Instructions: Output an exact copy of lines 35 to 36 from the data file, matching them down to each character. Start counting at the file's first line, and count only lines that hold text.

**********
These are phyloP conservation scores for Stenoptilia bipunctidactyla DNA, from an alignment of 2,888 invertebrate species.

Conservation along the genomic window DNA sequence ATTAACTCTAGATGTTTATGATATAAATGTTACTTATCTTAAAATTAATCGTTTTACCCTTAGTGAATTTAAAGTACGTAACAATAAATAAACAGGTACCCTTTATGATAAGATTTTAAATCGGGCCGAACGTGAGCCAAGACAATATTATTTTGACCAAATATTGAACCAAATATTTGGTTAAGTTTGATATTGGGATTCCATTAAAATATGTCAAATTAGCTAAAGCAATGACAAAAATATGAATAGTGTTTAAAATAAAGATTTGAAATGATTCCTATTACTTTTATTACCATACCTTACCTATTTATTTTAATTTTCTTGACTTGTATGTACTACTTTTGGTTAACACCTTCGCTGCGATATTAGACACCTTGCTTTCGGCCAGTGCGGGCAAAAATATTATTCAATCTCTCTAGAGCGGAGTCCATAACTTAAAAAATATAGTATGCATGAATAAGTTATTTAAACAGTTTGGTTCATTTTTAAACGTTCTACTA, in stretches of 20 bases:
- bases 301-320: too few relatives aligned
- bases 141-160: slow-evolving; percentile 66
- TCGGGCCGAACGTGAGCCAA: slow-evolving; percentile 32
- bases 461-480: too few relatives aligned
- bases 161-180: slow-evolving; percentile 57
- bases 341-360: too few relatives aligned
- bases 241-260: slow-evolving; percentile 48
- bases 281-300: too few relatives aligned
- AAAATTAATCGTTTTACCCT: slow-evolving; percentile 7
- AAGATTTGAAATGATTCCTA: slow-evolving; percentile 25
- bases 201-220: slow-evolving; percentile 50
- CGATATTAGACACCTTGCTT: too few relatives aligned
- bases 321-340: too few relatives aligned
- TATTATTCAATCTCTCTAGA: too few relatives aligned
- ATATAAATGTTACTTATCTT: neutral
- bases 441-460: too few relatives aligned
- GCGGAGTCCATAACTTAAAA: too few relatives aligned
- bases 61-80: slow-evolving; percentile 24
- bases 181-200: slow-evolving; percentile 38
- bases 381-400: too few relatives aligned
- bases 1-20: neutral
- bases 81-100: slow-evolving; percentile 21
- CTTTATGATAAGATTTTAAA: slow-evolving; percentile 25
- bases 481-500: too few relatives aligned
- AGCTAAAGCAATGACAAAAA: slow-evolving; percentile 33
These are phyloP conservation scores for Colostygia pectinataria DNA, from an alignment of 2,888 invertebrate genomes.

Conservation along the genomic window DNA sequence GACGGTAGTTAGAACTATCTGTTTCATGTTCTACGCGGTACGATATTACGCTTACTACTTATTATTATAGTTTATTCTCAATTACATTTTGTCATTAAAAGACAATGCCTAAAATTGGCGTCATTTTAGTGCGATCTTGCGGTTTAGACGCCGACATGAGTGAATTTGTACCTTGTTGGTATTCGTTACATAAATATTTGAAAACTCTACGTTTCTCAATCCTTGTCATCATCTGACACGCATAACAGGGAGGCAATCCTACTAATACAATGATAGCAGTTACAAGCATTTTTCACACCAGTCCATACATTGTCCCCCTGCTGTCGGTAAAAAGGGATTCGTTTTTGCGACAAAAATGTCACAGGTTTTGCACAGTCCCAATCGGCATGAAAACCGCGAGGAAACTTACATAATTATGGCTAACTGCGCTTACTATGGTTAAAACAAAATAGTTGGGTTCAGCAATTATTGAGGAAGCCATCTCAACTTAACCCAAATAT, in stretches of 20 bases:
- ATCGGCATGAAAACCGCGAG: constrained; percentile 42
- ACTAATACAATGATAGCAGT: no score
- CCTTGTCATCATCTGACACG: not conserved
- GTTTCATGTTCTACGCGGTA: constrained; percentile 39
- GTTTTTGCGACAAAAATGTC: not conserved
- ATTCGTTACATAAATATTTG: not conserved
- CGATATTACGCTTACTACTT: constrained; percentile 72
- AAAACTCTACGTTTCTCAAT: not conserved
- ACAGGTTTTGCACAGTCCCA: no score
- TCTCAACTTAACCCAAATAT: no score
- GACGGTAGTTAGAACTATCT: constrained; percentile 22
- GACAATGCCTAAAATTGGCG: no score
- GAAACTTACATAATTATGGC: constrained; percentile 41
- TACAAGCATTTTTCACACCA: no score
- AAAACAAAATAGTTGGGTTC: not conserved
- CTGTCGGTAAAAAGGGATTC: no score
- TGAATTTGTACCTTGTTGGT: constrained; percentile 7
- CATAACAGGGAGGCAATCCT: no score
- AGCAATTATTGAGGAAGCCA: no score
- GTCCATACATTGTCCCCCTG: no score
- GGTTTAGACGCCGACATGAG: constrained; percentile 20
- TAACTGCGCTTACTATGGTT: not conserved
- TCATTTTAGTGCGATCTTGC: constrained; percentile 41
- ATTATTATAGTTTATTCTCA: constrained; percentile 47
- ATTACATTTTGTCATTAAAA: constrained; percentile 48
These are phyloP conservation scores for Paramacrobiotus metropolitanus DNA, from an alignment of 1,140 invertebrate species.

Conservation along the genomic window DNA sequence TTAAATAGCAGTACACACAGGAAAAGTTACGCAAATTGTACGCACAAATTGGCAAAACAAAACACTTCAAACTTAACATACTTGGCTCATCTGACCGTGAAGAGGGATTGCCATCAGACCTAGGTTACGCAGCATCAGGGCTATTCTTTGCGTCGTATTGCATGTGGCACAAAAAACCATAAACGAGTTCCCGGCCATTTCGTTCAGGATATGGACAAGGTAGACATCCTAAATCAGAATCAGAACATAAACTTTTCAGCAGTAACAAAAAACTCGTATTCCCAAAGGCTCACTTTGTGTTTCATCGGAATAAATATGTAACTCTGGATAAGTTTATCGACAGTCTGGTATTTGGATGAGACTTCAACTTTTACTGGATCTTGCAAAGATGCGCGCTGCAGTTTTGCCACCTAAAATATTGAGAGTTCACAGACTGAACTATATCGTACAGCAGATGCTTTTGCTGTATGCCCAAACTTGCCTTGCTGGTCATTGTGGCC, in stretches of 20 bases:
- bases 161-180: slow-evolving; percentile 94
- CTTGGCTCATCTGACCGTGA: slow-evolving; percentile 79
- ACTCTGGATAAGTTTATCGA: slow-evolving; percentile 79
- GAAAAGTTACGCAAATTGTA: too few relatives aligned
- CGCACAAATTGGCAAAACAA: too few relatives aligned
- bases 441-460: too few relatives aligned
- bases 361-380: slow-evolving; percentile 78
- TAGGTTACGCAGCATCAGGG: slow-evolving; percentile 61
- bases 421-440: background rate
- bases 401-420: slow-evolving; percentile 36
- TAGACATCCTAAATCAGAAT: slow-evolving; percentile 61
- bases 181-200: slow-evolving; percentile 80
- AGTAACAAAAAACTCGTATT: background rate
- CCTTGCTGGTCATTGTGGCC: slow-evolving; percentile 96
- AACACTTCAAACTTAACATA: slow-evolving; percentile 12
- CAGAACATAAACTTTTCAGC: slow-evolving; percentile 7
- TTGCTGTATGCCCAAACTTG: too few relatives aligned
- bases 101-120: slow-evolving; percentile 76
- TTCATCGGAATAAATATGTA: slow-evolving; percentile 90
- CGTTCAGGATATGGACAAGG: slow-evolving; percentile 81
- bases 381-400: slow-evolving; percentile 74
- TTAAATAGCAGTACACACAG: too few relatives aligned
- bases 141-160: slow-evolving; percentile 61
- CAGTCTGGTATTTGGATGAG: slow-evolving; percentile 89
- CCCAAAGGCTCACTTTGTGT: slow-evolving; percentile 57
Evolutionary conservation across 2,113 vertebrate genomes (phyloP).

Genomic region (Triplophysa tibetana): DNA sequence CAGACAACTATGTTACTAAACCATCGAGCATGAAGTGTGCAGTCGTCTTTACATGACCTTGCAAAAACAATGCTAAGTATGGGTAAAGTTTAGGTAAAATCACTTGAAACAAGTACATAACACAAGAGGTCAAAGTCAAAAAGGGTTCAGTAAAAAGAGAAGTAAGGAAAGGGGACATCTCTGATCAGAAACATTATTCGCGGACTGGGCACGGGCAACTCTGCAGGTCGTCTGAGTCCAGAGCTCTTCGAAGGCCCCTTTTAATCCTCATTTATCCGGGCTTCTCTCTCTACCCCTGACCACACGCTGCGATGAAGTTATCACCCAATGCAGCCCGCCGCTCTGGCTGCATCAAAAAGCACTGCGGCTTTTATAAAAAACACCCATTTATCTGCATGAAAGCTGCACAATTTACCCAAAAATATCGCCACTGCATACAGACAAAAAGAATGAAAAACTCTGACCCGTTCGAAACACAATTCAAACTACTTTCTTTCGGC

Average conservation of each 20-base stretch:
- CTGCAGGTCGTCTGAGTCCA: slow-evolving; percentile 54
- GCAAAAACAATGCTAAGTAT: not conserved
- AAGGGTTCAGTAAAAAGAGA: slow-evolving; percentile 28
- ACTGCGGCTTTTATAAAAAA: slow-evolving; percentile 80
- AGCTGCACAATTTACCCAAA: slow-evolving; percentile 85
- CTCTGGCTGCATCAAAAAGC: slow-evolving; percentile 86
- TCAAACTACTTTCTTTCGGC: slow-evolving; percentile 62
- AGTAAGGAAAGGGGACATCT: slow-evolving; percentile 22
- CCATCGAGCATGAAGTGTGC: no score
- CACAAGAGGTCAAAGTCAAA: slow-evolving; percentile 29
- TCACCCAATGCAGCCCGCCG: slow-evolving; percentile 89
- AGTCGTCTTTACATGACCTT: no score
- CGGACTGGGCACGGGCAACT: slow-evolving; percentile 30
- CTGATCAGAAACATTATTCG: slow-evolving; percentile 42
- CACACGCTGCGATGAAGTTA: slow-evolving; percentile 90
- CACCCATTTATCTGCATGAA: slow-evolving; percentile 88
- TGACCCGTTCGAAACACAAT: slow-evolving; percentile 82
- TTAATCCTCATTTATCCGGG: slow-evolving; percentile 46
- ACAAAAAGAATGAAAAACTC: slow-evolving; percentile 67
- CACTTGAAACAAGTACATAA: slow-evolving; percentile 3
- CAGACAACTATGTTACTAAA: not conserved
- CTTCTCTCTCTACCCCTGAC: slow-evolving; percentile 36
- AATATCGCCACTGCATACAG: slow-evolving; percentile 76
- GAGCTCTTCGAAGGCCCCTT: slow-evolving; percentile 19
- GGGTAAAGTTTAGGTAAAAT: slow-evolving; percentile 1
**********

- ATTCGTTACATAAATATTTG: not conserved
- CGATATTACGCTTACTACTT: constrained; percentile 72